Oct 17, 2017 | Updated: 09:54 AM EDT

Ununtrium Completes The Seventh Row Of The Periodic Table

Jan 03, 2016 10:43 PM EST

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The Periodic Table
(Photo : Wikimedia) Japanese researchers from RIKEN will have the naming rights to Element 113.

The International Union of Pure and Applied Chemistry notified the team of researchers at RIKEN Nishina Center for Accelerator-Based Science in Japan that it would have the honor in naming Element 113. Ununtrium, the provisional name of Element 113, is a highly radioactive element that is not found in nature.

Ununtrium (Latin for "one one three") is an element that can only be made in the labs and is not found in nature. This element is located in the west of the periodic table. These area of the periodic table is home to superheavy synthetic elements, which have no practical use because these elements decay too fast due to their short half-lives. Ununtrium is between copernicium and flevorium.

The researchers at RIKEN headed by Kosuke Morita had been synthesizing unutrium since 2003. They were using a linear accelerator to bombard bismuth with zinc ions traveling at around 10 percent of the speed of light. Producing an atom of Element 113 is a difficult task because the half-lives of the element are extremely short at 1/1000 second.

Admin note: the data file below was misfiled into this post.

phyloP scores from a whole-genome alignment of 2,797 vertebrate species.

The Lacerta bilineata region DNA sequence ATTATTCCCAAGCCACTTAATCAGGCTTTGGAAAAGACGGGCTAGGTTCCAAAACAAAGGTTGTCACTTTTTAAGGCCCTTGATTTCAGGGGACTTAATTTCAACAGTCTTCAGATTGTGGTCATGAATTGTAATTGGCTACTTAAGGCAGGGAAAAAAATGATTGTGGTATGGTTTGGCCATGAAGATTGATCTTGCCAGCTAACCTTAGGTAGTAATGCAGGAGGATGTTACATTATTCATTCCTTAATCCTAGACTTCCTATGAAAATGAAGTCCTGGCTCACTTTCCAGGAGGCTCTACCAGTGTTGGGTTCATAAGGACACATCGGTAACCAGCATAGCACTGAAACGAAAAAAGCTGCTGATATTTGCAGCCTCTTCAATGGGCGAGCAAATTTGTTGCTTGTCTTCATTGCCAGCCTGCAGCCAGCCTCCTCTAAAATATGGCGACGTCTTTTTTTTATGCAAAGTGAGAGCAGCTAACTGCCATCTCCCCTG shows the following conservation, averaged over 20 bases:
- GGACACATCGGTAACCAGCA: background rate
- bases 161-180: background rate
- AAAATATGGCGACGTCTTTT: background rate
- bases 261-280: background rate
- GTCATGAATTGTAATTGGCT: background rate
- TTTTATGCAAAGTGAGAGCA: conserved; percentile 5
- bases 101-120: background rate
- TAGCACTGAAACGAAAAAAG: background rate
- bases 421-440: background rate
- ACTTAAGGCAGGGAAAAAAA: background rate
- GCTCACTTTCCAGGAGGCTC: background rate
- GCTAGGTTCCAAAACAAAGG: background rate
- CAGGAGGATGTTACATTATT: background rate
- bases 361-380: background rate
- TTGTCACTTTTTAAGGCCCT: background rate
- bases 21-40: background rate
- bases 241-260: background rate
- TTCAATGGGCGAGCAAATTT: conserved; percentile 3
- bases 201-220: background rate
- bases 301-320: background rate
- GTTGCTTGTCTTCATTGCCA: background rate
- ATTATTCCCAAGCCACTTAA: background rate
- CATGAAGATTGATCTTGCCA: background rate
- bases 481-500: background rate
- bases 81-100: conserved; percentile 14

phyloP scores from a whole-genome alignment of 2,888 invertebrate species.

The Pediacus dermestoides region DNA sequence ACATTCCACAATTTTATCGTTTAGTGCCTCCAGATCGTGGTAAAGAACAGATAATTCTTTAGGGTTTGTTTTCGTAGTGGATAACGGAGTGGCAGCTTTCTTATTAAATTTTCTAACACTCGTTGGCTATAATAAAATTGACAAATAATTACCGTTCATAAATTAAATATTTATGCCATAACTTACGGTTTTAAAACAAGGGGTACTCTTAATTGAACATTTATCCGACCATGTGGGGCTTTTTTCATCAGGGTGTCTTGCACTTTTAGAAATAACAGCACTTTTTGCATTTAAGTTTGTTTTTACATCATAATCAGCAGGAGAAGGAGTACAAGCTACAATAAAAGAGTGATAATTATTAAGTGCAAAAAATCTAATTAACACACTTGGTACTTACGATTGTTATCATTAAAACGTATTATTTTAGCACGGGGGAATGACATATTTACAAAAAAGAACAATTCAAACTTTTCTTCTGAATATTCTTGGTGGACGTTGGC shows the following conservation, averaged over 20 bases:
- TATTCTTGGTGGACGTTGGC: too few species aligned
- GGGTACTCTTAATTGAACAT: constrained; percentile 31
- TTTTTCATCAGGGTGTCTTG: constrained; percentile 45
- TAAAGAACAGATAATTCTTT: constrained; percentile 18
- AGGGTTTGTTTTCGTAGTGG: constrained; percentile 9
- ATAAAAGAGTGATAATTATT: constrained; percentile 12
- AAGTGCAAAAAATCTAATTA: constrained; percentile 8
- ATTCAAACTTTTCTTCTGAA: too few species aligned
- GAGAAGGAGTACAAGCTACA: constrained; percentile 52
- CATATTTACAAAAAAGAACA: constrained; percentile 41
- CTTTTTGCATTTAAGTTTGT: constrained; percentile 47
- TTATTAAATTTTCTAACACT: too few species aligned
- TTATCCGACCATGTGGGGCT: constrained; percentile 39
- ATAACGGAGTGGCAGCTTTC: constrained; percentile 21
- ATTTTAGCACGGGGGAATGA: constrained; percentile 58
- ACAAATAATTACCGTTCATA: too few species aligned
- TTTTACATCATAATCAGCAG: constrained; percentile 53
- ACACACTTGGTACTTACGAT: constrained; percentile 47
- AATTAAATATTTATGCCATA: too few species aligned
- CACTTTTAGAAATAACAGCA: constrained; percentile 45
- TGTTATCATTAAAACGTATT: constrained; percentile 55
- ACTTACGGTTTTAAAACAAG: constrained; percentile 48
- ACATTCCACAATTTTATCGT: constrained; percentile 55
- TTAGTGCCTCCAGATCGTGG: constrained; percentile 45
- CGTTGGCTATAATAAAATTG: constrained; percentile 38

"Now that we have conclusively demonstrated the existence of Element 113, we plan to look to the unchartered territory of element 119 and beyond," Morita said.

This should be good news for RIKEN because they have been swamped with controversy from the stem-cell research scandal. The research institution had gone under reorganization after the said scandal. 

"To scientists, this is of greater value than an Olympic gold medal," Ryoji Noyori, former RIKEN president and Nobel laureate in chemistry told reporters.

RIKEN had earlier released a statement that "japonium" might be the proposed as the final name of ununtrium. However, Morita still has no specific candidates as the name of the element. He plans to spend part of next year in considering the name of the element. Scientists in Russia as well as American researchers also had been vying for the naming rights since 2004.

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